About two dozen double-decker tour buses, as well as taxi tops, will also carry one of the brand’s slogans, which this year are: “Hello New York,” “Goodbye Old Me,” “Goodbye Second Guessing” or “Goodbye Demons.”

“It speaks to all the trials and tribulations you go through getting ready for the marathon,” Slayton said.

Runners who stop by Asics’ booth at the expo can also film their own short videos, which will air in Times Square on the ABC Supersign before the race. “It’s your 15 or 30 seconds of fame in Times Square,” Slayton said. “We had 3,000 people do it last year and we’re hoping to get 5,000 or 6,000 this year.”

Asics has also added an interactive component, allowing participants to receive personalized messages at two spots on the course — the Pulaski Bridge, which is around the halfway mark, as well as in Harlem, closer to the end of the race. “It’s meant for encouragement,” he said.

On the merchandising front, Asics will be launching its GEL-Kayano 16 model running shoe nationally during race week, but will offer a special limited edition marathon version in New York City only, Slayton said. The retail price will be $150.

Other activewear brands are also in the mix. Nike expects to have Paula Radcliffe, last year’s women’s winner and the top seed, at the Niketown store on 57th Street at 3:30 p.m. Thursday for a pep rally. Nike has also introduced the LunarGlide+ Race Collection, nine shoes that combine city-inspired design touches with premium performance benefits that are targeted to marathoners.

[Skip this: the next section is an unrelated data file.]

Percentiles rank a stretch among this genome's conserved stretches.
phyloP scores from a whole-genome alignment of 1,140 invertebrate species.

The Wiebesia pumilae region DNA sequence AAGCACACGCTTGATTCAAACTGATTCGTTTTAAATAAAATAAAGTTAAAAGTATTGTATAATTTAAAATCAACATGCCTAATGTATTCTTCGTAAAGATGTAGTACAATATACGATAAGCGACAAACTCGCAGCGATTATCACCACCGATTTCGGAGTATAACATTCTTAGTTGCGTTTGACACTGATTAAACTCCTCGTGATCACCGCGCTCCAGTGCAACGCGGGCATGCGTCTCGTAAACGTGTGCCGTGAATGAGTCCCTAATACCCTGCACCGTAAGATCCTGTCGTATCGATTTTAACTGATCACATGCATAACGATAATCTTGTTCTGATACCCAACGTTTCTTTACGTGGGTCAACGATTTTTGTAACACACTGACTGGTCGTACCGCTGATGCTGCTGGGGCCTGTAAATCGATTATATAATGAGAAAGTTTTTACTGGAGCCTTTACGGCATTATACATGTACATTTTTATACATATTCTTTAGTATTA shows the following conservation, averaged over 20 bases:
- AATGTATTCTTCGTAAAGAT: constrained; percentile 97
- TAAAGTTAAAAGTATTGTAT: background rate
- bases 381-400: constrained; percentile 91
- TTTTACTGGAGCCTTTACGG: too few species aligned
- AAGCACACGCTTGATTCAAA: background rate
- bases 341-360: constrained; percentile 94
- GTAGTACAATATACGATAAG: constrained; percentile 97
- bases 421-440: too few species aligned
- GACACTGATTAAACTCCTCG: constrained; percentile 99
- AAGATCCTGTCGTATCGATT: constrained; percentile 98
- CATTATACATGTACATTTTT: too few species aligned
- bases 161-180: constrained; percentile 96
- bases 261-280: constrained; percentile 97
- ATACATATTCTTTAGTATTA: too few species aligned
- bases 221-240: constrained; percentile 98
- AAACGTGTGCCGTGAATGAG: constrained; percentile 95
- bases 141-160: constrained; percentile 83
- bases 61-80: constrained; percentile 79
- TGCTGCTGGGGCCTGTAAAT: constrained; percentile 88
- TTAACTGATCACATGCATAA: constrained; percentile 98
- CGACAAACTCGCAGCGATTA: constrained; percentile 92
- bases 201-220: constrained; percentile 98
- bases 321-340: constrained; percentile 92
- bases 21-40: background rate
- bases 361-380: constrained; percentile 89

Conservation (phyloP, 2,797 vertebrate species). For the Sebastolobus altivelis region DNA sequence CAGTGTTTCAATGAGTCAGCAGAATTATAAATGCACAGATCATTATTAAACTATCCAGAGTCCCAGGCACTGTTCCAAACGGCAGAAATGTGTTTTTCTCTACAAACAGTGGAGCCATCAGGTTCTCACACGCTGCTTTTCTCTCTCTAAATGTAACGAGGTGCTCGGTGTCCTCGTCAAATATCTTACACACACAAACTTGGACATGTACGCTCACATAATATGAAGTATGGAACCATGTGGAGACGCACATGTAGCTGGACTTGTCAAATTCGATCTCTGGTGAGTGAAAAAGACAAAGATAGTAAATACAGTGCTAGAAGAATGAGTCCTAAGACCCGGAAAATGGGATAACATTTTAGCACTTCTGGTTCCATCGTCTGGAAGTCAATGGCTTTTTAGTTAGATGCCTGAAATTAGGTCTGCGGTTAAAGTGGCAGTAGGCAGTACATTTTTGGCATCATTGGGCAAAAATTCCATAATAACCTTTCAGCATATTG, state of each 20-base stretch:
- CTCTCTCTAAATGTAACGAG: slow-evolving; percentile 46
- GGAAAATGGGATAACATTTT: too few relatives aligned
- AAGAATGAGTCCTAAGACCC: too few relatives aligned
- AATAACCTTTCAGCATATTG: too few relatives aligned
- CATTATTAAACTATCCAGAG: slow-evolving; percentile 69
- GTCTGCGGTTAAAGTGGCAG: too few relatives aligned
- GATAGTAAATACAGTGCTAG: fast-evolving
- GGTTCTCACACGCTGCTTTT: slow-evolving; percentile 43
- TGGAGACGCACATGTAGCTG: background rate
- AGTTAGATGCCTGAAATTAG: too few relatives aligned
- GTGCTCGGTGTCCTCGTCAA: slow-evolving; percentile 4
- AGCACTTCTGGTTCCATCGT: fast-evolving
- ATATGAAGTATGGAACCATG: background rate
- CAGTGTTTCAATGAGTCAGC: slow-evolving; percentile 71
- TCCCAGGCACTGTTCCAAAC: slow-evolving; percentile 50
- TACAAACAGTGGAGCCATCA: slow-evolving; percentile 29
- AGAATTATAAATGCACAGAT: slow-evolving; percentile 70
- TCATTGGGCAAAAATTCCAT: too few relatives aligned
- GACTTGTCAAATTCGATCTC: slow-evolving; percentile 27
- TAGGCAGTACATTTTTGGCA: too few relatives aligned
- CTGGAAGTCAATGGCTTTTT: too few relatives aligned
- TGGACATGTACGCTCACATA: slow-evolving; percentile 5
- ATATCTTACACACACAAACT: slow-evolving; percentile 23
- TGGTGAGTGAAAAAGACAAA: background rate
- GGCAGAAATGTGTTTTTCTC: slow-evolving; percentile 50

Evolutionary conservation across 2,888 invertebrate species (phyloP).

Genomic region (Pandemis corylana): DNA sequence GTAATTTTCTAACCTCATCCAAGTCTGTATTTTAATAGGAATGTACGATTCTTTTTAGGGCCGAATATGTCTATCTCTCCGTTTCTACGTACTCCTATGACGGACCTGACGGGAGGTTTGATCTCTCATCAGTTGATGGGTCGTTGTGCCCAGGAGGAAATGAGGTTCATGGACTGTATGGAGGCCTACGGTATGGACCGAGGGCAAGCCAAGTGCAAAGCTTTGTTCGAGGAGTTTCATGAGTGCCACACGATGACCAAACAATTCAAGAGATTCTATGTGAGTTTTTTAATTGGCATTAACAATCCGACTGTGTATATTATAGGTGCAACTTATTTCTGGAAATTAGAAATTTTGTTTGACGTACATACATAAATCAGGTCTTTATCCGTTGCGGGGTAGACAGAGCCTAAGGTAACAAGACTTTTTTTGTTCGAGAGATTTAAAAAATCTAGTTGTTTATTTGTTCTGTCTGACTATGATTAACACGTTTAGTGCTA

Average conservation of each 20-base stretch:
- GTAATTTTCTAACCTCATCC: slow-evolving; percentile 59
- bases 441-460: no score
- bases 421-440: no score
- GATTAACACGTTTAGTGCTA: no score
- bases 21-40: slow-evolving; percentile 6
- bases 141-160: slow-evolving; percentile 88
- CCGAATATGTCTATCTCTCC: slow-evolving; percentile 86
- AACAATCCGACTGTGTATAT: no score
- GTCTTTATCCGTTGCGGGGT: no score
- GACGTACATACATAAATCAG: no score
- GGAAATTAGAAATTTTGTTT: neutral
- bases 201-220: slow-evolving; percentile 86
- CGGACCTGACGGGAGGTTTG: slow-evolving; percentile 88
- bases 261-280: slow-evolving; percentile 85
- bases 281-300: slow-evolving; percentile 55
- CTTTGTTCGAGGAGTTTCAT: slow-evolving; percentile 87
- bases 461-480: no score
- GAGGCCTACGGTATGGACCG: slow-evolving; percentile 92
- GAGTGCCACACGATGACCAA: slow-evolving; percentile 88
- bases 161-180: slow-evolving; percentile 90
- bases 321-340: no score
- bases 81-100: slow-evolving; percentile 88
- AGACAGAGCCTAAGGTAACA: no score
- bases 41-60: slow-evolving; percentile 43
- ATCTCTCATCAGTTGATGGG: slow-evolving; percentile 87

Waitz, a nine-time New York City marathon winner from Norway, will be signing autographs at the expo booth of her sponsor, Adidas, and promote her Grete Aktiv collection. Waitz, who survived a bout with cancer in 2005, has created a collection of men’s and women’s running apparel, and the proceeds will go to the Norway-based foundation Active Against Cancer.

Rockport will be introducing a limited edition DresSport shoe — only 500 will be available starting on Saturday for $150 a pair — that is a hybrid between a dress and running shoe. A portion of the sales — $20 from each pair — will be donated to ING’s Run for Something Better program through the Orange Laces campaign. The Bachelor’s Andy Baldwin will be leading a Rockport running team in the marathon, all of whom will be running in the shoes on Sunday.

And DKNY has created a special T-shirt for a team of 40 runners for Free Arts NYC, a New York organization that seeks to bring arts and mentoring programs to children. The runners want to raise $100,000 for the organization.

Fund-raising is a goal of many races. The event will have 6,800 marathoners representing more than 80 charities with a combined fund-raising goal of $21 million. Actor Edward Norton, singer Alanis Morissette and illusionist David Blaine will run for the Maasai Wilderness Conservation Trust, a Kenya-based conservation organization. Actor Anthony Edwards will run for Shoe4Africa, which wants to build a public children’s hospital in Kenya.

The fashion industry also will be represented. Tina Lundgren, wife of Macy’s Inc. chairman, president and chief executive officer Terry Lundgren, will race for Ronald McDonald House of New York, and Tom Ott, senior vice president of men’s wear for Saks Fifth Avenue, will run for the American Cancer Society.